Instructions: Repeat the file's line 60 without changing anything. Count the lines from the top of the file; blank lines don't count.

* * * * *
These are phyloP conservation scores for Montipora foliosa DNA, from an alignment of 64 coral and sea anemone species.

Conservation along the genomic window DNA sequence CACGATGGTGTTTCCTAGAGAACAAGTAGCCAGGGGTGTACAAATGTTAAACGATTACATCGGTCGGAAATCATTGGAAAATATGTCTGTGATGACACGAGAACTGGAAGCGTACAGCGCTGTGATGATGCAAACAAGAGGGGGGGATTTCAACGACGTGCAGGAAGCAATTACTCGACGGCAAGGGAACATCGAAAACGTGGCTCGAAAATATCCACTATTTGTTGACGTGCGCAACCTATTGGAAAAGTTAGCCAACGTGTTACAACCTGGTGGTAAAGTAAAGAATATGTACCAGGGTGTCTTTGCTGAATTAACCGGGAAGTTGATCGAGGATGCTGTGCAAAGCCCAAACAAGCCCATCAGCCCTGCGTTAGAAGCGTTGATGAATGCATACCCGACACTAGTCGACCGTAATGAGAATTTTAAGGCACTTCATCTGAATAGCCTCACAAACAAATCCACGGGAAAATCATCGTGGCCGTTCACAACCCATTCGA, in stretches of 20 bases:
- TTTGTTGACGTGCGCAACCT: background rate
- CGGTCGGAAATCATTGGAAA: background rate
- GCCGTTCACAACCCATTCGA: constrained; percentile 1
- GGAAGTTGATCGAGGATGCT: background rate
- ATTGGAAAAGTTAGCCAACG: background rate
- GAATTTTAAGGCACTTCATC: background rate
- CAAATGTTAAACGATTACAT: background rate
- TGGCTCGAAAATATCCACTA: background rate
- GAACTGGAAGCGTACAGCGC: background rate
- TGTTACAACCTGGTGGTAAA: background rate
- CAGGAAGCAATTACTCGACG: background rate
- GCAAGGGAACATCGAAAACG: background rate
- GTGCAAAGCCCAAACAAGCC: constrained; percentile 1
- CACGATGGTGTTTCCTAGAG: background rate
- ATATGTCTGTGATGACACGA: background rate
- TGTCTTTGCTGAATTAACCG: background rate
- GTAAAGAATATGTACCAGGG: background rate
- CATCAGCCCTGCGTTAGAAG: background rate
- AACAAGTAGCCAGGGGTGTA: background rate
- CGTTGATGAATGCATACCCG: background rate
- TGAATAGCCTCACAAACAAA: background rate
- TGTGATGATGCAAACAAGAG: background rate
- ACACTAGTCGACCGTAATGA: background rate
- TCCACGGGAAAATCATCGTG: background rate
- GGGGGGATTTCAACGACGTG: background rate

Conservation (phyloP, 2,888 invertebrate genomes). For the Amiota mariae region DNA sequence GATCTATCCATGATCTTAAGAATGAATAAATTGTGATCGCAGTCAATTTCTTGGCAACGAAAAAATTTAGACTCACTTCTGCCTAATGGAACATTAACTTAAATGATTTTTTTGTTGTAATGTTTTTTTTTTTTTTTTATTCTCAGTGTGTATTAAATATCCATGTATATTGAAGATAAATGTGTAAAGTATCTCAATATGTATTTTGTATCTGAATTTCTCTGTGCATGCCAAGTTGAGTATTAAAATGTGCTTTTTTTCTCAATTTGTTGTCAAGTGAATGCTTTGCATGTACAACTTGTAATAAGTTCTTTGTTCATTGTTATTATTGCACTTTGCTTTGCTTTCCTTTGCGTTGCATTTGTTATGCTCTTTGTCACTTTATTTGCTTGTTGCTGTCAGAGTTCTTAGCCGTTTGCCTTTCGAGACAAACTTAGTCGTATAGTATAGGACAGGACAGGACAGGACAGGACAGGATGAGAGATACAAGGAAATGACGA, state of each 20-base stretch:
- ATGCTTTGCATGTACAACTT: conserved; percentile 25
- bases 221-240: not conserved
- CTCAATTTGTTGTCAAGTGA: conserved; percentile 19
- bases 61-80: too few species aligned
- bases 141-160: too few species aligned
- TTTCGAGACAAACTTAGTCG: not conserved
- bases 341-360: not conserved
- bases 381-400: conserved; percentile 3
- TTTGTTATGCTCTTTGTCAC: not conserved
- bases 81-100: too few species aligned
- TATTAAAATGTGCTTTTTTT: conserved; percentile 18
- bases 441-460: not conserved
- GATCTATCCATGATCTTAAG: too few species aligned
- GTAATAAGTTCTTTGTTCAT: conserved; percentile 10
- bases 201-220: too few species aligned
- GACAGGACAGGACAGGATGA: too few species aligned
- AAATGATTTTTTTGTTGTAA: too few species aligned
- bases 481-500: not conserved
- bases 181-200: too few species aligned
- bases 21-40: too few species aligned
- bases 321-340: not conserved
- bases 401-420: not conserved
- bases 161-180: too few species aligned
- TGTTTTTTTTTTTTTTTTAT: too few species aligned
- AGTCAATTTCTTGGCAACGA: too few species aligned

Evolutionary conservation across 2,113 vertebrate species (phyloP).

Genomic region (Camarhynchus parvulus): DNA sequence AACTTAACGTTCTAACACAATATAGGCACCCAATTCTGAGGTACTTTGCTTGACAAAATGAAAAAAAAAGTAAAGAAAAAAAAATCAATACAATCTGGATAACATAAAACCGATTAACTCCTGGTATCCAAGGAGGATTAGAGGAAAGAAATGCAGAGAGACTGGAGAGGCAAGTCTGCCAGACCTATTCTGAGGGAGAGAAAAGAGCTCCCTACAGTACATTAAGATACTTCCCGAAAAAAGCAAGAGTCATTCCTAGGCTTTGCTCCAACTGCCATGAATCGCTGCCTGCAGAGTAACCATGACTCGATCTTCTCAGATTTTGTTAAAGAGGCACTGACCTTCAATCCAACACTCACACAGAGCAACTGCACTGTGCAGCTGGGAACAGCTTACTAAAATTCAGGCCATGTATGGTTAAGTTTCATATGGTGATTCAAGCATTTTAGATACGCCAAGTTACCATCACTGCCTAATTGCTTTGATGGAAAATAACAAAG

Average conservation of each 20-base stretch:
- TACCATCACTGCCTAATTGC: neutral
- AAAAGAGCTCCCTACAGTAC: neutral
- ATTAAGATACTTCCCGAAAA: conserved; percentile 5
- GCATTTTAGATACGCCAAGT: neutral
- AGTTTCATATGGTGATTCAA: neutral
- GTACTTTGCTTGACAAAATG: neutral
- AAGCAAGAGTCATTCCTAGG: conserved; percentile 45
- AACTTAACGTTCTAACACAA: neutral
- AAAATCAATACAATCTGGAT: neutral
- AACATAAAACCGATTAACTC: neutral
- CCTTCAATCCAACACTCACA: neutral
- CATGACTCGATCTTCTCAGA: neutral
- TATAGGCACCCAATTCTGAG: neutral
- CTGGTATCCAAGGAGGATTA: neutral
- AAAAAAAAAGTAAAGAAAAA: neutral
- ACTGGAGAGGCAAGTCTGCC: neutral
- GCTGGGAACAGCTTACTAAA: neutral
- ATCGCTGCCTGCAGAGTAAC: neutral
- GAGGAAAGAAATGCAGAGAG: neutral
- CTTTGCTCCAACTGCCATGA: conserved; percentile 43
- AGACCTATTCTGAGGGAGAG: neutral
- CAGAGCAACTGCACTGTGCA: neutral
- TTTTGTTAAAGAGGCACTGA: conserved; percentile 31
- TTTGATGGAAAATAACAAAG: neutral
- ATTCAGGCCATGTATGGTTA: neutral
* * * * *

- GCATTTTAGATACGCCAAGT: neutral